Aspiring writers at Sandy Hook School learned about “Oh no” and “A-ha” moments and other writing secrets from Nutmeg Book Award nominee Kate Klise on Wednesday.
“I love a good ‘Oh no’ moment,” she told the students. "They're always my favorite part of the story."
Sponsored by the Sandy Hook School PTA, the day began with a presentation to the third and fourth grade classes and then smaller workshops where the students wrote their own stories based on a character called Little Bunny, created by Klise, the author of the 43 Old Cemetery Road and the Regarding series
“I wanted them to be inspired to write and get some ideas on technique,” said Yvonne Cech, the school's library media specialist. “The students have been really looking forward to this and are excited to meet her.”
Klise’s Nutmeg nominated book, Dying to Meet You, is the first one in the 43 Old Cemetery Road series. It is the story of Ignatius B. Grumply, a writer with writer’s block who decides to rent a house in the fictional town of Ghastly, IL where he encounters a boy named Seymour, his cat, Shadow, and a ghost named Olive C. Spence.
The story itself is told in a series of letters, newspaper clippings, drawings, and other devices, making it a timely visit for fourth graders, who have been studying the epistolary writing style exhibited in the books.
Yet writing style was far from the only topic covered in Klise’s presentation. Aided by an oversized pad of paper and a slideshow, she engaged the students by encouraging them to write.
“She’s a Nutmeg nominee, which makes it very exciting for our students and also her books are very creative,” said Cech. “Also, after speaking with her, she relates very well to our age group.”
Klise began her presentation asking the students what they had planned for the summer. After being answered with various activities from going to a Broadway play, watching movies, playing video games, and summer reading she posed a question.
“I know you are going to do all those things but what if this summer, you wrote a play? Or maybe you wrote a video game? Or maybe you wrote a book?” she asked.
Klise then shared her insights into the world of writing, beginning with her first piece of advice, which was “don’t make everything up.”
“Sometimes I see you guys making stuff up, you set your stories on Saturn and your characters have three heads,” Klise said. “You know what starts happening? It starts getting boring very fast because you’re making everything up.”
Klise gave the students ideas based on her own life and advocated for the use of library resources. She gave an example of this with her book Stand Straight, Ella Kate whose title character was based off of a real person named Ella Ewing. Ewing was a Missouri woman, who was considered at the time to be the tallest woman in the world.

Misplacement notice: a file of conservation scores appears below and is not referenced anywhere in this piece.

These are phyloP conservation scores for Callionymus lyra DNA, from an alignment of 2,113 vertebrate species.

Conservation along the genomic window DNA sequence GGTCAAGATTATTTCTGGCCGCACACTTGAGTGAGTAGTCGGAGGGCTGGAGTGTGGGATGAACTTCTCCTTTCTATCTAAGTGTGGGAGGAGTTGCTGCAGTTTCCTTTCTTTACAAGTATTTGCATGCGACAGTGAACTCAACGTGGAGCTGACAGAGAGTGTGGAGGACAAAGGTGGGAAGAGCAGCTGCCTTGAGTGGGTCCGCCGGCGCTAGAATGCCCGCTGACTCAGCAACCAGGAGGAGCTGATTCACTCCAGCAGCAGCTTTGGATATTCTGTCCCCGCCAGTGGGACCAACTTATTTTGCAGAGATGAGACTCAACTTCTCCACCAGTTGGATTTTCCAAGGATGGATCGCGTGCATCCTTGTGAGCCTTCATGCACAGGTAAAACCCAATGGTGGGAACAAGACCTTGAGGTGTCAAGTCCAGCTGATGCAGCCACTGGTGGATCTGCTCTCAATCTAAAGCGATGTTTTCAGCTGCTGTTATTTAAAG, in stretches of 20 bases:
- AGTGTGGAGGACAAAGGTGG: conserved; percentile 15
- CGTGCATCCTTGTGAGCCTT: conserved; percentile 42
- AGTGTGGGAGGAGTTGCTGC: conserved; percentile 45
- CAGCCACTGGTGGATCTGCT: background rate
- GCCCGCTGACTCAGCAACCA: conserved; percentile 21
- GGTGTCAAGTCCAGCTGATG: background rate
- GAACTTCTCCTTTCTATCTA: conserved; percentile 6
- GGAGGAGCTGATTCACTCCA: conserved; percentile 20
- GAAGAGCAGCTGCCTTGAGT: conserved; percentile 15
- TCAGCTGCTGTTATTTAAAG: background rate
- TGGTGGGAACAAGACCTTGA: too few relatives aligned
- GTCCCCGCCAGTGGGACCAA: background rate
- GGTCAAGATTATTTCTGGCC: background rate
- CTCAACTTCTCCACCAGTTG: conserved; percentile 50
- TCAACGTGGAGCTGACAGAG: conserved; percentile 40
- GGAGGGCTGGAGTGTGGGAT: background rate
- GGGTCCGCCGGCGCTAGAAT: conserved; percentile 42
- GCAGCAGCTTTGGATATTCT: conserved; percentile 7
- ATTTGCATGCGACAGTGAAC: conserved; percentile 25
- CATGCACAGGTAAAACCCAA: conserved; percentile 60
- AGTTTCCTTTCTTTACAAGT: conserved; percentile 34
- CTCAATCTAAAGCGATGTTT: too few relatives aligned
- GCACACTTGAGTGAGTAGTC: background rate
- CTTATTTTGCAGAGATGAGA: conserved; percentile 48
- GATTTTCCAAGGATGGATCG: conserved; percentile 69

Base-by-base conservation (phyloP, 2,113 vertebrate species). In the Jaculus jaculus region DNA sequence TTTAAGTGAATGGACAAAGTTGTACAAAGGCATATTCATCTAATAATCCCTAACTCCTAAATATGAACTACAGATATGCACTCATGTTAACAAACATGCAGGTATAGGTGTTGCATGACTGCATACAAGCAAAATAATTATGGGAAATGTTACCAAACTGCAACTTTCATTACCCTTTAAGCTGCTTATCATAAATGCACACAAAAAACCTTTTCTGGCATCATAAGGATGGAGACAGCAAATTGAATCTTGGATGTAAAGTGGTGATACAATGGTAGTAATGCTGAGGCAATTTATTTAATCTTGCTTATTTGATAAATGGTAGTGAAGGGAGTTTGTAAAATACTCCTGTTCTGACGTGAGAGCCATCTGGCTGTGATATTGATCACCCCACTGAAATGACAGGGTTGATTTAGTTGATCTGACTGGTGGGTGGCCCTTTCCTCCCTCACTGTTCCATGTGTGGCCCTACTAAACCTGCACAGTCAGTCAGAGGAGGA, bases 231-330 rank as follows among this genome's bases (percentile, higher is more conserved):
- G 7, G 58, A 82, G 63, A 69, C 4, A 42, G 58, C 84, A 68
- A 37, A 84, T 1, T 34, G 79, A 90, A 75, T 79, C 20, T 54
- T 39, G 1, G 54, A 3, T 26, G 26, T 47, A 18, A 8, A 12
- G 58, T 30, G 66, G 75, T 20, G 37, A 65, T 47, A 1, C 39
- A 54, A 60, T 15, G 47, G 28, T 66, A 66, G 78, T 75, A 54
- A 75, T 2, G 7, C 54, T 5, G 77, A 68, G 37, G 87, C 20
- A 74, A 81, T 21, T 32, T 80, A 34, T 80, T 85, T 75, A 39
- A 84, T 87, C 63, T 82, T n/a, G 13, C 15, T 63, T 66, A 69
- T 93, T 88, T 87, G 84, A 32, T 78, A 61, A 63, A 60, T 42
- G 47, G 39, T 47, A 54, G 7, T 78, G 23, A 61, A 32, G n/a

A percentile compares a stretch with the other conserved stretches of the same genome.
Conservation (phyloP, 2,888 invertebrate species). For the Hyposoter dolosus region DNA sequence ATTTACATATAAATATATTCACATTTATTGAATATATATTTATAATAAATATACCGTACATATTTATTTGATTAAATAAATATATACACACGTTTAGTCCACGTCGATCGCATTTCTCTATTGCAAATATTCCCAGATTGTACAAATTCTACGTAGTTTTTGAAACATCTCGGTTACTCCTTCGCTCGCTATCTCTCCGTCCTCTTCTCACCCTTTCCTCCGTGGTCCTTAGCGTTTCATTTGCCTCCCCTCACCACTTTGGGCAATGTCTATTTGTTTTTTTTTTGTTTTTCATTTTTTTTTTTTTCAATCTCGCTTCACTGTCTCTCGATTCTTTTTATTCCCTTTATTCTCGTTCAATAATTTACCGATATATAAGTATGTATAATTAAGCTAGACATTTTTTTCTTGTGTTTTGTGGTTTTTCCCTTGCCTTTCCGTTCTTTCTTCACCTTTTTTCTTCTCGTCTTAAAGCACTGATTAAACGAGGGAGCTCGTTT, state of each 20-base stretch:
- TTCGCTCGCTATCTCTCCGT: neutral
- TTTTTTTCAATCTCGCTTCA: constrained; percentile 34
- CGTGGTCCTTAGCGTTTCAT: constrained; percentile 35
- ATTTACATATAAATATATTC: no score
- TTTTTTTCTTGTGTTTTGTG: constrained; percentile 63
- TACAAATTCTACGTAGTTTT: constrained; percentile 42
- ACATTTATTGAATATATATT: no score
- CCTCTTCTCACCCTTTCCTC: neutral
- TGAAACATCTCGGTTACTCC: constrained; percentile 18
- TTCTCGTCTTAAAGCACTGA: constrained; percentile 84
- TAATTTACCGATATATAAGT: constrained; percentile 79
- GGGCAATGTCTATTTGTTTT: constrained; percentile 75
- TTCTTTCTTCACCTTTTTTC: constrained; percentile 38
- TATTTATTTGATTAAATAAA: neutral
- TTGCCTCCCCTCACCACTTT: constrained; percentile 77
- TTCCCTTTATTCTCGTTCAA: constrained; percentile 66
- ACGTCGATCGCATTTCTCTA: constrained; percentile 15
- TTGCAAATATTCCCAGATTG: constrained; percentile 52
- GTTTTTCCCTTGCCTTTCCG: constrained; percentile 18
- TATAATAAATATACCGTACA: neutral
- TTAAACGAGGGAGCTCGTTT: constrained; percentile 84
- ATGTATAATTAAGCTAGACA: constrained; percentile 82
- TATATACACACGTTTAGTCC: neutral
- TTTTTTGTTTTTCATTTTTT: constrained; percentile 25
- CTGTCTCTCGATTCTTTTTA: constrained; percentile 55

“Guys, take anybody in the Guinness book of World Records and do this. Do the research,” Klise said.
The author also discussed the use of circular narration, in which the story starts with a problem, progresses to a journey, and then in the end has her characters coming home.
She stressed the importance of adding an “Oh no” moment, where everything falls apart and it seems that there is no hope for the main character. More importantly, the moment should be followed by an “A-ha” moment as the story begins to come full circle, she said.
While the ideas and prompts were inspiring, Klise also stressed the importance of edits and revisions. She showed the students examples of three of her drafts, pages riddled with cross outs and notes.
“It’s the hardest things to do,” Klise said. “You know what I look like after a day of writing like this?” She clicks a button on the computer and a picture of a grumpy old man comes up. “Like that!”
She also encouraged students to read the stories to their parents for feedback, giving them her 10th secret: “Your mom is smarter then you think.”
The presentation was concluded with Klise reading Stand Straight, Ella Kate and was followed by a smaller group of about 20 third-graders eager to get her advice on writing.
Putting some of the advice they were given into practice the students applied the model Klise spoke about that morning. In the smaller workshops Klise circulated two lunch tables giving the students encouraging advice and ideas on how the story could proceed.
After a half hour of writing, Klise read some of the student’s work out loud and offered advice on how to strengthen the plot.
She concluded the workshop by showing the kids the drawings for another story she was working on with a new title character named Larry the Lamb.
“Who drew the pictures?” one student asked.
“My sister Sarah, she always draws the pictures,” Klise replied.